Orange and Blue
Notice the orange has been "knocked back" to make it more inviting.  Also by changing the hue of the orange we have made the blue really vibrant and striking - keeping the furniture and flooring neutral helps to keep the space from becoming to overwhelming.

Purple and Yellow
Creamy yellows and
grape purples work well together.  Again, in this example the yellow has been knocked down to bring out the beautiful, rich hue of the purple.  Notice the fabric choices - lots of pattern, but the patterns are all of the same size and scale.

Green and Pink
Here is an example of green and pink done right :)  Can you see which colour has been knocked back and which has been "shaded" or made darker?  Note the patterns - large on the wall, large on the bed cover and large on the surfboard - scale is all the same...

So why are we so afraid of colour?  Because we have all been tortured with visiting Grandma's pink and peach living room with seafoam green pillows, or looked at the house that engulfed you in "Barney" purple, or perhaps you were the one who decided that floral stencils in all the colours of the rainbow were the way to brighten up the bathroom.  Colour can go very wrong unless you have one simple tool - a COLOUR WHEEL!
I want to talk to you today about COMPLEMENTARY colours and colour schemes.
Colours that stand opposite each other on the colour wheel are as unlike to one another as possible and known as complementary colours.  They are the liveliest of colour schemes and are suitable for spaces where the theme is casual and fun.  For example: if you were choosing paint for a family room or games room - you might want to experiment with tones of blue and orange.  Notice these colours sit opposite one another on the colour wheel shown. 

Complementary colours work best when paired in a way so that one colour is dominant (80% of space/wall coverage) and the other colour is used as an accent (20%).  If you are having trouble deciding which of the complementary colours you are going to use as dominant in your space think about this...  With complementary colours one is often labelled as having a "warm" feel and the other is "cool".  The warm colour in the example above is orange and the cool colour is blue.  So ask yourself "Do I want this space to feel warm or cool?"  Warm hues include shades and tints of red, orange and yellow.  Cool hues include shades and tints of blue, green and violet.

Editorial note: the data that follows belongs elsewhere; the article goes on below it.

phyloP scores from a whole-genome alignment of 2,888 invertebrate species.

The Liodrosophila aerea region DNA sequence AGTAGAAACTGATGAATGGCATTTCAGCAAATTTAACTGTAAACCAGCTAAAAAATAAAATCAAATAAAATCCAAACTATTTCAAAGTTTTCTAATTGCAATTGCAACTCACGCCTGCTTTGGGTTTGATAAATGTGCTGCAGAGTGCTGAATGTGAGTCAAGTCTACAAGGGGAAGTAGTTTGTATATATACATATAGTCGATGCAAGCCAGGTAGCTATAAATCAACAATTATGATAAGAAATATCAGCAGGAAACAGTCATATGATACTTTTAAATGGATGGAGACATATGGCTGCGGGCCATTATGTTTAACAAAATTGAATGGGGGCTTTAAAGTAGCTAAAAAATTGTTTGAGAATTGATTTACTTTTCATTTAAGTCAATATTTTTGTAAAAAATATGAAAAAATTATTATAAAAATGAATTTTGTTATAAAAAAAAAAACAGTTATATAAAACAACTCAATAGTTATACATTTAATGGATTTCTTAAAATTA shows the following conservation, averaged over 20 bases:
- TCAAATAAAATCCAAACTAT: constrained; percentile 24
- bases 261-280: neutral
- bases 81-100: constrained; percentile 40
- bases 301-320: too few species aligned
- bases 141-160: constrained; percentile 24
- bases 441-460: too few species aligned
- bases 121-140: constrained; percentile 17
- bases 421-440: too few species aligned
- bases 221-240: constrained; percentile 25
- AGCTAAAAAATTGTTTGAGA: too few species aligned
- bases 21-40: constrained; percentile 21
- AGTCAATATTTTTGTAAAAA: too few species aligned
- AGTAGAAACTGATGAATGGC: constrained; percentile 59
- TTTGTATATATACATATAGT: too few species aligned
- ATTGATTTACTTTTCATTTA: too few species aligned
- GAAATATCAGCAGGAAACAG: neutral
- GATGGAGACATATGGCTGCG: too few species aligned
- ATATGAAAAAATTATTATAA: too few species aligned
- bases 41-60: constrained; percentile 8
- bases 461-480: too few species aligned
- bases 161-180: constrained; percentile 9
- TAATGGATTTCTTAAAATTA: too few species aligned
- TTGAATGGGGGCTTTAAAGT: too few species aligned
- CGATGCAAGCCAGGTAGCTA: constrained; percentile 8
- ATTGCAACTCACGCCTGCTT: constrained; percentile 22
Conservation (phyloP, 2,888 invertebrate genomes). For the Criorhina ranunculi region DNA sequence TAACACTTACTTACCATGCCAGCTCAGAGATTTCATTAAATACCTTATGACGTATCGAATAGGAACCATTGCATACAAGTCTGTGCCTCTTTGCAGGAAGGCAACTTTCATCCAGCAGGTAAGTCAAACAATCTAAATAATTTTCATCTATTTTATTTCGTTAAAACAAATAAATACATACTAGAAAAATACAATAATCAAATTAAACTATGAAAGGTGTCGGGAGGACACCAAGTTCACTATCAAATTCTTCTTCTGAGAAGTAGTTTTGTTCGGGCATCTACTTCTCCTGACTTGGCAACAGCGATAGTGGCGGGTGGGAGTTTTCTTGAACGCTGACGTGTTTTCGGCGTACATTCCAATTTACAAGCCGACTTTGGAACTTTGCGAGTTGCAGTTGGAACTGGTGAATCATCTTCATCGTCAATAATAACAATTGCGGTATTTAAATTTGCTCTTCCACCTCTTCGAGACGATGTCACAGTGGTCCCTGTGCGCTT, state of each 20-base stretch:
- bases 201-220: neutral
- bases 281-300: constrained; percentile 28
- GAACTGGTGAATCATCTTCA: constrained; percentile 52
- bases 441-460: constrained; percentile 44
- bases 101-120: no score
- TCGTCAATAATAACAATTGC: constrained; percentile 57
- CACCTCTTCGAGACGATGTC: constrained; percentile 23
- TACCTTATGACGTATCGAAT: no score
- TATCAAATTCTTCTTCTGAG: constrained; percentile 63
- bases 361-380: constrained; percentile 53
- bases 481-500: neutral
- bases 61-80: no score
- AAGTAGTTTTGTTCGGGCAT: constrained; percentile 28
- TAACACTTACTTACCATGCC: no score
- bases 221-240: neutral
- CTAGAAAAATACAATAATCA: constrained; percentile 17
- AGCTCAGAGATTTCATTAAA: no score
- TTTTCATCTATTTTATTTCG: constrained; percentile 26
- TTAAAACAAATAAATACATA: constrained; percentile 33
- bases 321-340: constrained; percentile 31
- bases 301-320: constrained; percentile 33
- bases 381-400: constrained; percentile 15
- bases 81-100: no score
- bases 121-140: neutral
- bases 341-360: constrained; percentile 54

Also consider that warm colours tend to make the space appear smaller and cozier, while cool colours tend to make the space appear larger and airy.  
*It is important to note that shades are hues created by adding black to that colour and tints are hues that are created by adding white to that colour.*

Now, here is a little secret: strong, pure colours may be too overwhelming so you may want to "knock back" or deliberately weaken (tint) a colour by adding white to it.  By knocking back both colours the space will feel more airy and light.  By knocking back only one of the colours you will make the main colour appear even fresher and brighter in comparison. 

I want to mention that this little trick also works with fabrics and patterns.  So if you really aren't someone who takes risks and you tend to enjoy taking a step back from "going with gusto" - then keep it neutral (brown, black, white, gray, tan, beige) on the walls furniture and add some pizzazz with pillows, throws, art and rugs.  Just remember to keep it all complementary.  You can mix it up by using shades and tints of your chosen colours, or patterns that match is size and scale.  (we will talk about this another time :) 

In closing I ask you to go crazy with colour!!!  Add some fun to that playroom, family room or games room.  Go wild!  But.... never leave home without your colour wheel.

Next time we talk about using ADJACENT colours on the wheel - where and how to use them.  Stay tuned!